20. Conversation Between President Nixon and his Assistant for National Security Affairs (Kissinger)1

Kissinger: The Chinese have agreed that you can announce—2

Nixon: Thursday?

Kissinger: Thursday. Now that we’ve told them that you’re going to do it, they’ve sort of [unclear]—

Nixon: Oh, sure. Well, I [unclear]—

Kissinger: I don’t think—if you don’t have a press conference it would make it too high if you just step out—we should tell them ahead of time—as long—

Nixon: Yeah.

Kissinger: I did tell them that you would make the announcement.

Nixon: [unclear] Sure. We’ll work it out. They won’t notice the difference.

Kissinger: We’ve got a good play out of this Downey thing.3

Nixon: Yeah.

[Omitted here is a discussion of the Vietnamese ceasefire.]

Kissinger: My view is we have to make the Japanese inability to choose work for us. We should suck them into Siberia, we should suck them into Southeast Asia for the reason that the more they frighten others, the better it is for us vis-à-vis China.

Nixon: That’s right.

Kissinger: Again, I wouldn’t say this publicly, but we must prevent the Japanese from tying up with any one other country. The great danger is that they’ll choose China, and that their resources and Chinese intelligence are going to do to us in Asia what the Common Market may do to us in Europe. That’s why it—one reason we must lean a little bit towards China wherever we can. On the other hand, we should tie the Japanese to us where we can, but one good guarantee—that’s [Page 226] why I am not against having the Japanese active in North Vietnam. If they’re active in North Vietnam, the Chinese get worried. If they’re active in Siberia, the Chinese get worried. If they’re active in China, the Russians get worried. It is in our interests to have the Japanese 10% overextended.

Nixon: That’s right.

Kissinger: I know that’s a cynical approach but that way they are always a little bit off-balance. And since it is impossible to make conceptual deals with the Japanese. Now I think the deal we made with Mao and Chou is going to last for 3–5 years. We don’t have to maneuver the Chinese through every little device because they understand that. I don’t know whether you’ve signed these letters—4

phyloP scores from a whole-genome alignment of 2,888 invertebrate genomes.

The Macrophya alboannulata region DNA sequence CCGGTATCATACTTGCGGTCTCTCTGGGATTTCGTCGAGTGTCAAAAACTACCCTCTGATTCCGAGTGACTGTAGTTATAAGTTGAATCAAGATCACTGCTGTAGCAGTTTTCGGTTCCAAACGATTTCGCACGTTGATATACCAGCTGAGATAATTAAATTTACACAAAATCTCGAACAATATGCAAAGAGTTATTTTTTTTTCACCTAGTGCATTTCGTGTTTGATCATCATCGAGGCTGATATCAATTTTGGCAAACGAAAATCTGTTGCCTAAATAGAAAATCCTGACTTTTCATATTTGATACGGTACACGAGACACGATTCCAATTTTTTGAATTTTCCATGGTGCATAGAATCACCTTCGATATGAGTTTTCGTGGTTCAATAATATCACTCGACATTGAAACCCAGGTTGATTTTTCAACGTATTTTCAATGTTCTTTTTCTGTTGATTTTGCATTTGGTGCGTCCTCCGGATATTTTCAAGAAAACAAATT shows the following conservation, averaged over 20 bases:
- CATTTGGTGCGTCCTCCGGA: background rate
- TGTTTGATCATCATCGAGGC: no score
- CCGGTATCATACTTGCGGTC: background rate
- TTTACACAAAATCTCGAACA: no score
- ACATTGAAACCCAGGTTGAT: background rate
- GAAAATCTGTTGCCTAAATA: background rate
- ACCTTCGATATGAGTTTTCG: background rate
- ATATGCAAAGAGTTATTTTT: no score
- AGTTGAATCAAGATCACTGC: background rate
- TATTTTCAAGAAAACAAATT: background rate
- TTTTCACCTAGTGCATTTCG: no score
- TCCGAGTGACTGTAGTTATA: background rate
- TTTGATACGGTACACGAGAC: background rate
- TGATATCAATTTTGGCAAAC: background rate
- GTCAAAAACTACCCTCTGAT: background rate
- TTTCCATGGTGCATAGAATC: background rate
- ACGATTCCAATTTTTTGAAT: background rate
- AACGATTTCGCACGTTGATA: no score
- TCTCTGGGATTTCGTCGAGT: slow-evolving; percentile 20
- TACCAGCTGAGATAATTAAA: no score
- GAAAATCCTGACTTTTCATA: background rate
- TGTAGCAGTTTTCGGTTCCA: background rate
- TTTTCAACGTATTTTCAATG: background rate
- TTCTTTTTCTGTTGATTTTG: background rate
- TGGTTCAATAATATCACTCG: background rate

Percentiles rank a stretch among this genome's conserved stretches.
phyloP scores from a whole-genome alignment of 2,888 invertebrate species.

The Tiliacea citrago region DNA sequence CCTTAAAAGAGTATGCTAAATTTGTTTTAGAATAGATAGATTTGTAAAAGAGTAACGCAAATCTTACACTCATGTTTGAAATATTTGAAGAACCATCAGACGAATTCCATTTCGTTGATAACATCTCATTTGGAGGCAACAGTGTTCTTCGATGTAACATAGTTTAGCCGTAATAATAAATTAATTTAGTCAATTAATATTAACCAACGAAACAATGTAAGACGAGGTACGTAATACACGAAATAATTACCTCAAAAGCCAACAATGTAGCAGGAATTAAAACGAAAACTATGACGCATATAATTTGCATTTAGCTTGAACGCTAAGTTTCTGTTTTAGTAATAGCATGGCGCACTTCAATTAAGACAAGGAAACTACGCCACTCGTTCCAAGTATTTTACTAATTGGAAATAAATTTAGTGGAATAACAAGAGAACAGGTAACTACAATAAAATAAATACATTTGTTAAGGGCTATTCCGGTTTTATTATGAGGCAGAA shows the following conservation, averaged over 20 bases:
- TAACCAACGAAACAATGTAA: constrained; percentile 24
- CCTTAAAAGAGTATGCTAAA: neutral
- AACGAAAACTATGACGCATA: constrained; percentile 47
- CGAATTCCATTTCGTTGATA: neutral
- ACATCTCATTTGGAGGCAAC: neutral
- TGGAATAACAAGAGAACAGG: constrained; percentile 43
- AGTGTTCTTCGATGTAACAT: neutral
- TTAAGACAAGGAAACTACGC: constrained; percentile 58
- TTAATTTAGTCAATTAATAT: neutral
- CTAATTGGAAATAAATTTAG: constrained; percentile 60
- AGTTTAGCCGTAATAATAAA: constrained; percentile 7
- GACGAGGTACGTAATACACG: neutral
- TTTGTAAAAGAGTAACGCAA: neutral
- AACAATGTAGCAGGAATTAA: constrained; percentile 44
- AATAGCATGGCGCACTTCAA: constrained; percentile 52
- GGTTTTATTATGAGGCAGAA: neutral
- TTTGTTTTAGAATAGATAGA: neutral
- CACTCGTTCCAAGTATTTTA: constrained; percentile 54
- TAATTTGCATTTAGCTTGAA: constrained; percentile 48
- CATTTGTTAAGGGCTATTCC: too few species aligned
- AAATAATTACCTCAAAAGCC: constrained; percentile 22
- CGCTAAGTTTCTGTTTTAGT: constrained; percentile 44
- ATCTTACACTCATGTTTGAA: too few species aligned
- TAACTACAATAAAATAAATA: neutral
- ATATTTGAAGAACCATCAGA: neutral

Nixon: No. I want to put some writing on it. I’ll have them by [unclear].

[Omitted here is a brief discussion of the Soviet Union and North Vietnam.]

Nixon: China is bigger than ending the war. Russia [unclear] is bigger than ending the war. The war was going to end. It’s a question of how, and the war [unclear]. Now the China and Russia angle—even as big as those things are, we don’t look at those as ends in themselves, which many of the jackasses in the press think. They think it’s great we’ve gone to China, we’ve shaken hands and everything is going to be hunky-dory. It’s not going to be hunky-dory; it’s going to be tough titties. So now, now that we have come this far, the real game is how do you build on these great initiatives.

[Omitted here is a discussion of Nixon’s view of revolutionaries.]

Kissinger: I think, incidentally, Mr. President, that after the Russians are here I ought to go for two days to Peking to brief them.

Nixon: Oh, of course.

Kissinger: And on that occasion—

Nixon: I understand—

Kissinger: Tell Chou En-lai he should come here, and that then you come back.

Nixon: Where would he go? the UN?

Kissinger: He can come for the UN and then he comes and visits his liaison mission here.

Nixon: Will we give a dinner?

[Page 227]

Kissinger: Oh, yeah. I’m sure that’s what’s going to happen.

Nixon: Yeah, I think you should tell him that.

[Omitted here is a discussion of the timing of the upcoming Soviet summit.]

  1. Source: National Archives, Nixon Presidential Materials, White House Tapes, Conversation No. 876–4. No classification marking. The editor transcribed the portions of the conversation printed here specifically for this volume. According to the President’s Daily Diary, Nixon met with Kissinger in the Oval Office between 9:30 and 10:29 a.m. (Ibid., White House Central Files)
  2. Kissinger is most likely referring to China’s approval of the announcement that David Bruce would head the U.S. Liaison Office in Beijing. On March 15, President Nixon announced Bruce’s appointment as Chief of the U.S. Liaison Office. For text of the news conference, see Public Papers: Nixon, 1974, pp. 202–213.
  3. On March 12, China released John Downey. see footnote 2, Document 15.
  4. On March 8, Kissinger gave Nixon draft letters to Mao and Zhou, which Nixon had not yet approved or signed. The letters are printed as Documents 21 and 22.